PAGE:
Because breasts are glands, they can occasionally secrete fluids, even when a woman has never been pregnant. Benign illnesses, not cancer, are more likely to be the cause of nipple discharge. But only a visit with your physician or gynaecologist can give you peace of mind.
It is possible to express a bit a fluid from the nipples of most women regardless of age. The fluid is usually milky, green, or brown. This is normal and not a sign of cancer.
Breast cancer is a malignant disease that occurs when there is an uncontrollable growth of cells in the breast. The exact causes for the development of the disease are not fully understood, but it is known that the disease is always related to inherited or acquired DNA mutations. Also, there are numerous risk factors that impact the probability of suffering from breast cancer, a disease that remains the second most common type of cancer among American women.
Nipple discharge is the release of fluid from the nipple. It is a very common breast symptom and in most cases is part of the normal function of the breast rather than being caused by a problem. Nipple discharge alone without a lump or other nipple change is a very uncommon symptom of breast cancer. There are normally 15—20 milk ducts opening onto each nipple.
Breast discharge leaking from your nipples can throw you for a loop. Unless they provide you with some spectacular feelings during sexin which case, gold star for your nips. So when they suddenly start acting out, it can be surprising, to say the least.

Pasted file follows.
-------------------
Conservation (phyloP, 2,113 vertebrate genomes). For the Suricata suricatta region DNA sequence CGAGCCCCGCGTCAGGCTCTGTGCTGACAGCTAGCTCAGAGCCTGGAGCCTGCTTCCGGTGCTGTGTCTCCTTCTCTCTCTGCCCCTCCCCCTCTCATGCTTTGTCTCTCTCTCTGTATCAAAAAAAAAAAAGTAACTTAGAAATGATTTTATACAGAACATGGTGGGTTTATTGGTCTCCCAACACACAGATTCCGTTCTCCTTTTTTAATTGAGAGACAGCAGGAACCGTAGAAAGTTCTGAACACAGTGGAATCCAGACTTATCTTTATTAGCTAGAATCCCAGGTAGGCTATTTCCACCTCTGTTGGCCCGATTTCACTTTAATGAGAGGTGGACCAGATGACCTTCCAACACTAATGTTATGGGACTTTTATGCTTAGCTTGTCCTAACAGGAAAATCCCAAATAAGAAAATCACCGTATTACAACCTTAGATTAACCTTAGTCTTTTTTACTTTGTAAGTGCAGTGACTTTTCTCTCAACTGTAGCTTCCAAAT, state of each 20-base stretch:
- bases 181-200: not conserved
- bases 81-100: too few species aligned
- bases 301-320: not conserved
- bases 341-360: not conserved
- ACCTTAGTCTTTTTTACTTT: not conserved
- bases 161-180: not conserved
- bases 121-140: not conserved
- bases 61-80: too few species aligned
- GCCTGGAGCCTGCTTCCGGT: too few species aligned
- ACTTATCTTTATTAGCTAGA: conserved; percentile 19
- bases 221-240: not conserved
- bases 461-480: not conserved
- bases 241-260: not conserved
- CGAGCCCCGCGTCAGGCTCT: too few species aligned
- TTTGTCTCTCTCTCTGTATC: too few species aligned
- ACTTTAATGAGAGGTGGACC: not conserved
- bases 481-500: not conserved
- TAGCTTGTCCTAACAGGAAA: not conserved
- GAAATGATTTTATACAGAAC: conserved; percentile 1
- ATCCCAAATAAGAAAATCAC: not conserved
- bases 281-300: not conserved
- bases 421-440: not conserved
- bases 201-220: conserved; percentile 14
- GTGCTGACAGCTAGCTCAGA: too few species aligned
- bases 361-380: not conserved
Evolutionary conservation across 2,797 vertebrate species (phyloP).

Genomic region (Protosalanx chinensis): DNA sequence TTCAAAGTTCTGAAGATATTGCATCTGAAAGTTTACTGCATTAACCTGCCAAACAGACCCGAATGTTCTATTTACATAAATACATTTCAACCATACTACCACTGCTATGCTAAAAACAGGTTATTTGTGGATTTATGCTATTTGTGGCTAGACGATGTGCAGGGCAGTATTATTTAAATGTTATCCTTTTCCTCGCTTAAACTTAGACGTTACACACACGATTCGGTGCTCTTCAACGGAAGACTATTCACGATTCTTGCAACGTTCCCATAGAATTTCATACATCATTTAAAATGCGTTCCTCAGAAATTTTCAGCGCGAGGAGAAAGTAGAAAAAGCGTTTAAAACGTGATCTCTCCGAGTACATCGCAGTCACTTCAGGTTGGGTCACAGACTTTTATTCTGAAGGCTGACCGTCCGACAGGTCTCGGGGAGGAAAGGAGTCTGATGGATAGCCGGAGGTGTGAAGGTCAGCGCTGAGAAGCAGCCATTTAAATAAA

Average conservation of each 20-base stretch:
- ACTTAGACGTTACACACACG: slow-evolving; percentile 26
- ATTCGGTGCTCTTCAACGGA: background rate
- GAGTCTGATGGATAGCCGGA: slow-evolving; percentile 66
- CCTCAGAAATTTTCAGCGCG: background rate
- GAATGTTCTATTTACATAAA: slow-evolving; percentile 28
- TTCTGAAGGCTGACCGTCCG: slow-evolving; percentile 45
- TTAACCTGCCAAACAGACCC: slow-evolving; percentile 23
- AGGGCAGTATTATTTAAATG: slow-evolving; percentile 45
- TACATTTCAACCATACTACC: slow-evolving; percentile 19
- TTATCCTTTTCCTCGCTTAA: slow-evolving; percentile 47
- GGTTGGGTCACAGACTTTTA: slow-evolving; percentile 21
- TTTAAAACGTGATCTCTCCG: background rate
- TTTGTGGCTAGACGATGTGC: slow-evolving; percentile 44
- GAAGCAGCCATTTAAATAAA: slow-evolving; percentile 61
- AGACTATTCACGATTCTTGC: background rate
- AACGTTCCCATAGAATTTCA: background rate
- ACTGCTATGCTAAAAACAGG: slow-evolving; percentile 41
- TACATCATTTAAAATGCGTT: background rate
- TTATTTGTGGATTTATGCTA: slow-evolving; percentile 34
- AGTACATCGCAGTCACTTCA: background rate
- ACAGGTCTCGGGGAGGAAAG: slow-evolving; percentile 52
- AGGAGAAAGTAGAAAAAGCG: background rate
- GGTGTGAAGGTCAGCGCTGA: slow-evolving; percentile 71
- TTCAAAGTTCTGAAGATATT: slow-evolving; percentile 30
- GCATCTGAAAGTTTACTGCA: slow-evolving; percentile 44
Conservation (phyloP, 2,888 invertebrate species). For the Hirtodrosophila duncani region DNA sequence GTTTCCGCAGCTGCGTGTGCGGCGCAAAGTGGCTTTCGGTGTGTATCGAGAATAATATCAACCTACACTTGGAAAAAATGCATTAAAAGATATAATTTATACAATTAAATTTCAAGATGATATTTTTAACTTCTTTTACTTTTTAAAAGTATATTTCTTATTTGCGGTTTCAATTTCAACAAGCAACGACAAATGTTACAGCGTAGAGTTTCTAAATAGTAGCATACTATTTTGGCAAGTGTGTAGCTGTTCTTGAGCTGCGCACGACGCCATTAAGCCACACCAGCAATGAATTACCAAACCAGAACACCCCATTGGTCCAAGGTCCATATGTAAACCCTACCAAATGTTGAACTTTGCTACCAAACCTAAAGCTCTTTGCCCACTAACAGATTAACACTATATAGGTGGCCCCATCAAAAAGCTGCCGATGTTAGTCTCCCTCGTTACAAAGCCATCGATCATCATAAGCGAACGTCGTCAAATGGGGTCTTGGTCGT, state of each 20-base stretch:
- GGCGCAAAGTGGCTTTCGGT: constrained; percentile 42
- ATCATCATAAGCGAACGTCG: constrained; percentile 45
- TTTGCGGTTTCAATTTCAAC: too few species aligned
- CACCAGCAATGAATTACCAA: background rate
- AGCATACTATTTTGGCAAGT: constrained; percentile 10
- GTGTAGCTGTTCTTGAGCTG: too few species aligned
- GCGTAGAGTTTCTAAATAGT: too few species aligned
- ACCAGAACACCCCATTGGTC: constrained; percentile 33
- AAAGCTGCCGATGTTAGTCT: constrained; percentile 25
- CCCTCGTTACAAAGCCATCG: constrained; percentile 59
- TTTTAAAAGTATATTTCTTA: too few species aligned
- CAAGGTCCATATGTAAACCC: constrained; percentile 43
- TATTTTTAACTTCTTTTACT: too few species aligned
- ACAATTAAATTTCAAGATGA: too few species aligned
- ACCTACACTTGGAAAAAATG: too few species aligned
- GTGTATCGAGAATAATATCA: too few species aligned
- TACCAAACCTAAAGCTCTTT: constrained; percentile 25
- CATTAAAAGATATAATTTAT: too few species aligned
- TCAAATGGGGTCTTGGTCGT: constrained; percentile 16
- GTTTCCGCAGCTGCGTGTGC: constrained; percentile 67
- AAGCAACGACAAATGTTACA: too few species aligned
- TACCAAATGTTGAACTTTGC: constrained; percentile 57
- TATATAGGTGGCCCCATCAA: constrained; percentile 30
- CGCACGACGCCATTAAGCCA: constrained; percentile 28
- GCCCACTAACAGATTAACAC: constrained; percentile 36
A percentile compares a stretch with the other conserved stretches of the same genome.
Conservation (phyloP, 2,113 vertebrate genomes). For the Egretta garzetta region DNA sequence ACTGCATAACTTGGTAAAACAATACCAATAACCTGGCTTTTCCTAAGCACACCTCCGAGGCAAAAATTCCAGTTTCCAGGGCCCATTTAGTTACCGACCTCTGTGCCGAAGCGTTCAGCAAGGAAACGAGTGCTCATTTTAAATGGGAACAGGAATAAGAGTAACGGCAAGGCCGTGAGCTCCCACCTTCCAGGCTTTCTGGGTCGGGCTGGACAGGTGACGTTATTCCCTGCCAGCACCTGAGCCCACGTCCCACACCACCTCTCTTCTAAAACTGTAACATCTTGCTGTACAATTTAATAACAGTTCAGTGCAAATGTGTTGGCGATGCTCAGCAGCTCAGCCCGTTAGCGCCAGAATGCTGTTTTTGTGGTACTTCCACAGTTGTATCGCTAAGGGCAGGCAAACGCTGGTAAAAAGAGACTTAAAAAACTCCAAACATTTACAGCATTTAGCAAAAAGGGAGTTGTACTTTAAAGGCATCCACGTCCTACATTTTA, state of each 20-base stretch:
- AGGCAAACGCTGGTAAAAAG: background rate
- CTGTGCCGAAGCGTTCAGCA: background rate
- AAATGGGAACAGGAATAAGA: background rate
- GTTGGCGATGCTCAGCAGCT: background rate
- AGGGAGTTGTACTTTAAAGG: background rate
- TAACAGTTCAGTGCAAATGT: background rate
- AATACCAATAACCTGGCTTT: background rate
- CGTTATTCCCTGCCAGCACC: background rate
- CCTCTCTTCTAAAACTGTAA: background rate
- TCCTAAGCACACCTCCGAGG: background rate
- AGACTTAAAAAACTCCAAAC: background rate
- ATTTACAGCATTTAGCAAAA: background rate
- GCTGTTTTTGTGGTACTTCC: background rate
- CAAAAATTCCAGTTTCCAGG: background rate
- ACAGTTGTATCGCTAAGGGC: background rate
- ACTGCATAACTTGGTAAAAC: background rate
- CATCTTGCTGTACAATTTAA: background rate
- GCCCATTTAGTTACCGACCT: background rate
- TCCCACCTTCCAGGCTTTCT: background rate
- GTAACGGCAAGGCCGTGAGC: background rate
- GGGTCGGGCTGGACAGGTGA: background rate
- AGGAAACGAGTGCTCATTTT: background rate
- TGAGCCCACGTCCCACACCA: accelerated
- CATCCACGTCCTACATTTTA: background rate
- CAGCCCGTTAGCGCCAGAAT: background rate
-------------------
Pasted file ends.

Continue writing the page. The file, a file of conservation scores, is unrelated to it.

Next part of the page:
Nipple discharge is any fluid or other liquid that comes out of your nipple. You might have to squeeze the nipple to get the fluid to come out, or it could seep out on its own. Discharge is usually not serious.
Nipple discharge can be an early symptom of breast cancer, but most cases of nipple discharge are due to benign conditions. The following are guidelines to differentiate benign discharge from discharge that is associated with malignancy:. If the discharge is spontaneous, and is coming from a single duct, the next step is to do a ductogram.
Nipple discharge ND can be the earliest presenting symptom of breast cancer. We hereby present two cases of breast cancer with no palpable mass manifesting as isolated ND, which was whitish in color. In both cases, cytology of the discharge revealed highly pleomorphic cells indicating a high grade malignancy. Mammography showed diffuse, extensive microcalcifications.
Back to Health A to Z. Nipple discharge isn't usually a sign of anything serious, but sometimes it's a good idea to get it checked just in case. It's also not unusual for babies boys and girls to have milky nipple discharge soon after they're born.